Having a Baby in Peru



Expatriates in Peru who are expecting a baby are confident about the country's maternity services. Competent English speaking hospital staff, including doctors, and well-equipped maternity wings in private hospitals are more than enough to keep expectant mothers and their babies healthy from prenatal to postnatal.

Unlike in the United States, almost all deliveries in Peru are attended by ‘obsetras’, a local health profession which has some similarities with the midwives in western countries. Ob/Gyn physicians rarely attend to deliveries and are only required in case there is a complication or if the baby is not progressing through the birth canal. Midwives are also on call but most of the time only attends to ‘low-risk’ pregnancies.

Method of Delivery

There is no special system for having a baby in Peru. A woman simply has to choose an obstetrician-gynecologist or obsetras based on personal referrals, which are still the best way to find any health provider.

However, expectant mothers have to decide whether they want a traditional or natural birthing method. In Montesur, for example, childbirths are usually done in hospitals where C-sections are very common, and the approach is clinical. In Cada Mujer, one may explore natural methods such as water birthing.

Benefits of Pregnant Women

One of the enjoyable things about being pregnant in Peru is the country’s implementation of the ‘preferential’ and ‘priority’ lines. Under the Peruvian law, all public places, establishments, as well us public transportation should have a priority line dedicated to the elderly, children, disabled and yes, pregnant women. Expatriates will soon find out the comfort of this local law since almost everything Peru requires standing in a long queue with at least 30 minutes wait time for each person.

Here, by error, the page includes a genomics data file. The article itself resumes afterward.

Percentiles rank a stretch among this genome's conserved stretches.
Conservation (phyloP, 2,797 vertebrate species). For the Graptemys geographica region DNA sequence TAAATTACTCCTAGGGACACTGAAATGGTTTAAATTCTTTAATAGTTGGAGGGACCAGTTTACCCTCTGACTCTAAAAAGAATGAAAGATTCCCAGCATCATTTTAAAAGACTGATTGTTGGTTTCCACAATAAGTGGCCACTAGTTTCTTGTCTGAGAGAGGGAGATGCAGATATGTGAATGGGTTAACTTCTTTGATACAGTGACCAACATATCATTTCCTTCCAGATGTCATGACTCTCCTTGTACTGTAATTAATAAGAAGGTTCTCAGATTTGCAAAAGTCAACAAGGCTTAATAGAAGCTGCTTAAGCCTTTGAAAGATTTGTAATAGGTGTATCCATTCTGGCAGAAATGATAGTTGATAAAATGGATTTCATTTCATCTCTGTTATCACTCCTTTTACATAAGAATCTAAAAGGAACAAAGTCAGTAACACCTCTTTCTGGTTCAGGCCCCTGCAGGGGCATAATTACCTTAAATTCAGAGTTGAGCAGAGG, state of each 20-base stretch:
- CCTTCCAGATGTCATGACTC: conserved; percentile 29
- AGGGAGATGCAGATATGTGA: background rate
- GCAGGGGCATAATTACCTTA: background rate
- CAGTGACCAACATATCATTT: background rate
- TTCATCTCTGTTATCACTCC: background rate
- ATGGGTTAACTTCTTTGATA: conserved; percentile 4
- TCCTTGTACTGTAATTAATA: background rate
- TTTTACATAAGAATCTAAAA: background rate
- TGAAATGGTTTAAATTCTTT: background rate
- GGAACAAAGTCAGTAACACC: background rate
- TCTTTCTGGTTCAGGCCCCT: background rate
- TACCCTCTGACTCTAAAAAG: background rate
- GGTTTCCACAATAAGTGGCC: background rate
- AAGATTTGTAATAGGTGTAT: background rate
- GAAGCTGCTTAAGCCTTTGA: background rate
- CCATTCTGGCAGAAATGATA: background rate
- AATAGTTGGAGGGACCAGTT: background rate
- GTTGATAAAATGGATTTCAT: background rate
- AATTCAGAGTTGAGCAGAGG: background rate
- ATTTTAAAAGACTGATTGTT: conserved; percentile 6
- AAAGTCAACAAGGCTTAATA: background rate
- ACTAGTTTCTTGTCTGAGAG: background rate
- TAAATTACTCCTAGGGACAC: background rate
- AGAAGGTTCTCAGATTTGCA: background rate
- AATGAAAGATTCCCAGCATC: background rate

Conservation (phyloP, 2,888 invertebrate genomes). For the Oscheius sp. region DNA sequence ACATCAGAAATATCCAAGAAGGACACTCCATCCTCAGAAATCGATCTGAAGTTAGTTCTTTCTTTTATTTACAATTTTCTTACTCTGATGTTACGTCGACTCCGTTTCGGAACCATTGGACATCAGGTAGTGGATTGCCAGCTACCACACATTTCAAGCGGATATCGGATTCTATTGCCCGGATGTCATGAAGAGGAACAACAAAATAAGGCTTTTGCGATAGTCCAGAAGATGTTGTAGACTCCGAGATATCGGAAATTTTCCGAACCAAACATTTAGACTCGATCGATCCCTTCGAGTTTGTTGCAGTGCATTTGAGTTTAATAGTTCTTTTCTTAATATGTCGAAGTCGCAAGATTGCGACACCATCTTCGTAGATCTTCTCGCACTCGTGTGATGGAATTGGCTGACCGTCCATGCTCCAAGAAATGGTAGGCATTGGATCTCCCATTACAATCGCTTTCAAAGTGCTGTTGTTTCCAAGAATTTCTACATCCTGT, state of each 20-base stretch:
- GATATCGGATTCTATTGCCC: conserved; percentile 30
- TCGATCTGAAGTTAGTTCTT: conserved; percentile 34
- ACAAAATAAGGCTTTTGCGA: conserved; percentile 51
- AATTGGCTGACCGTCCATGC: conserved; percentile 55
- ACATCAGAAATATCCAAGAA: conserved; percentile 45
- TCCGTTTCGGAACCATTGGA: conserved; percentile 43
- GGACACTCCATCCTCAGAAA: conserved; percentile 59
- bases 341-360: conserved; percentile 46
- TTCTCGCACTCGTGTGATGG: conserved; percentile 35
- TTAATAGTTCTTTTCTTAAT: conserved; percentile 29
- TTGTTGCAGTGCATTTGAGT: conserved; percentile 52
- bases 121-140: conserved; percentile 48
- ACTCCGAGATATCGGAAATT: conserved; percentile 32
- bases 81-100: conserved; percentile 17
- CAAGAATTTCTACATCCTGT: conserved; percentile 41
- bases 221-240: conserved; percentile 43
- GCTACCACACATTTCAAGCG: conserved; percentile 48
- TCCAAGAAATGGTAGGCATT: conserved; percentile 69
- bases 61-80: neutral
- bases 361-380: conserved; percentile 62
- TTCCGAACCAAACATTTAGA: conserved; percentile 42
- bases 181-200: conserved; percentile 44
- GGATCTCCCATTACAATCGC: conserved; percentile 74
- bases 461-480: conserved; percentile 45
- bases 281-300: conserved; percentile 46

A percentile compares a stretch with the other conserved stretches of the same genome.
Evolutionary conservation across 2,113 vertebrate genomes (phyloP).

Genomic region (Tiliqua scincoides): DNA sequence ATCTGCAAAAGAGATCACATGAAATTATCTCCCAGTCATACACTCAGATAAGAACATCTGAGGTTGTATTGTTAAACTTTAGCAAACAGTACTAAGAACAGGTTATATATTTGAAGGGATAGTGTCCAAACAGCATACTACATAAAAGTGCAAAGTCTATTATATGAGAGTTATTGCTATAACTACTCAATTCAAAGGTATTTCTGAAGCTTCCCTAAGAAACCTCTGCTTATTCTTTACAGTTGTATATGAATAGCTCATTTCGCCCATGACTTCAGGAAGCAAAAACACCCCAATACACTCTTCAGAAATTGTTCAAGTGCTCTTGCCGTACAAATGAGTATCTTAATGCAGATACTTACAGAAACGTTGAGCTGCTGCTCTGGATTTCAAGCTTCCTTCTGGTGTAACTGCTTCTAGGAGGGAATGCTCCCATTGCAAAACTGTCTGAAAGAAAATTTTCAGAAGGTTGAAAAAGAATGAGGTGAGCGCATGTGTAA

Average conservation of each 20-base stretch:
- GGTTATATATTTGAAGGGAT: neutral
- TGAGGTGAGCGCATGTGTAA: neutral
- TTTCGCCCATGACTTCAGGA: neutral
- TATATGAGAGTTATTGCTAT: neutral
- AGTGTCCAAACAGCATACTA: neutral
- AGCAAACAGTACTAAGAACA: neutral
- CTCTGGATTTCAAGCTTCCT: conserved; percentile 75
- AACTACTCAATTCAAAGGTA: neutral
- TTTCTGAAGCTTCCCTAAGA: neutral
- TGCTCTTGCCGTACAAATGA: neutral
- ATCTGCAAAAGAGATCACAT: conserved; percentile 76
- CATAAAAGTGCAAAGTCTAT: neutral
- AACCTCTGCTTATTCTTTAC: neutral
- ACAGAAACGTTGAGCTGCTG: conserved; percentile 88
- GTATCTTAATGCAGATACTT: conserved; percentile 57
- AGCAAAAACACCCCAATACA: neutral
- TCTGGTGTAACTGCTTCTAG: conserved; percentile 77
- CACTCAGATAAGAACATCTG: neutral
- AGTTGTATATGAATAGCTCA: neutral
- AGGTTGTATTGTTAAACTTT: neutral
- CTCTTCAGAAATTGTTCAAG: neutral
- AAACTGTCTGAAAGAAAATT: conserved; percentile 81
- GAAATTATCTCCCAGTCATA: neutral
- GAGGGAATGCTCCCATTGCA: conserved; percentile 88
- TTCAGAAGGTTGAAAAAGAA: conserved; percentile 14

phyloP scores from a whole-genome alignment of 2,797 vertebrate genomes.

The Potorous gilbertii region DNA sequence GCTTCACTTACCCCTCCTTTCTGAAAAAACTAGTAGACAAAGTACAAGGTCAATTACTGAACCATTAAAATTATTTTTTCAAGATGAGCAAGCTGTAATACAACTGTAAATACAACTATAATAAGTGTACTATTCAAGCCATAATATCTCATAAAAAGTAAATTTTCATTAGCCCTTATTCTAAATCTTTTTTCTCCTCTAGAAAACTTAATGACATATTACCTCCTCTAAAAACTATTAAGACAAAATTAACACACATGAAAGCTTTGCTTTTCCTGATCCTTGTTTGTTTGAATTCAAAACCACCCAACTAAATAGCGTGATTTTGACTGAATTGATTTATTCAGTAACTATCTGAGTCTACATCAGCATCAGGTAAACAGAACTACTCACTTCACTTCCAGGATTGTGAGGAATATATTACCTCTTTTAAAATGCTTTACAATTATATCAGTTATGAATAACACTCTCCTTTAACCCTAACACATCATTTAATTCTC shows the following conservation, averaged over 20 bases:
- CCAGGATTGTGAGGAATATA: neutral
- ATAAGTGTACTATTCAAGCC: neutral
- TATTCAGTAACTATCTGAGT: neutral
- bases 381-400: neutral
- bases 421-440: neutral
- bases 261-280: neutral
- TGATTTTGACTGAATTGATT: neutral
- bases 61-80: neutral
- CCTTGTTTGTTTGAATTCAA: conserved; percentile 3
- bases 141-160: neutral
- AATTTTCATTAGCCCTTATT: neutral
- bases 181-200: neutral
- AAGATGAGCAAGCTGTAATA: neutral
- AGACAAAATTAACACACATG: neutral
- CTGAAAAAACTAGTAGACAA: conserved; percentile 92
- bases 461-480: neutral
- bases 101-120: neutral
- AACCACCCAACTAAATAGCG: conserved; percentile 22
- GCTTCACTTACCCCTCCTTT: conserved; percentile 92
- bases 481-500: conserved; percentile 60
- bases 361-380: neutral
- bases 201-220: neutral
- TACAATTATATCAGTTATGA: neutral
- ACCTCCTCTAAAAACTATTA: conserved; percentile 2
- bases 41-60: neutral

Health Insurance

While most childbirth happens in hospitals, hiring a nurse aid to help a recovering mother in her home while taking care of the baby for a few days is not that expensive in Peru. The cost of giving birth in the country is also affordable, especially for those who have private health insurance in Peru. While there is a public health insurance scheme available to all residents, including expatriates, private medical services are often preferred because of their high quality as compared to those offered by public hospitals and clinics.

When necessary, accessing some maternity cover from providers, such as the ones chosen by Expatfinder can be valuable for expat women having their babies in this country where all babies, regardless of their parent's nationalities, are automatically Peruvian citizens. They can also ask their employer/spouse’s employer to understand the true coverage of their insurance since medical coverage from the company can help greatly.


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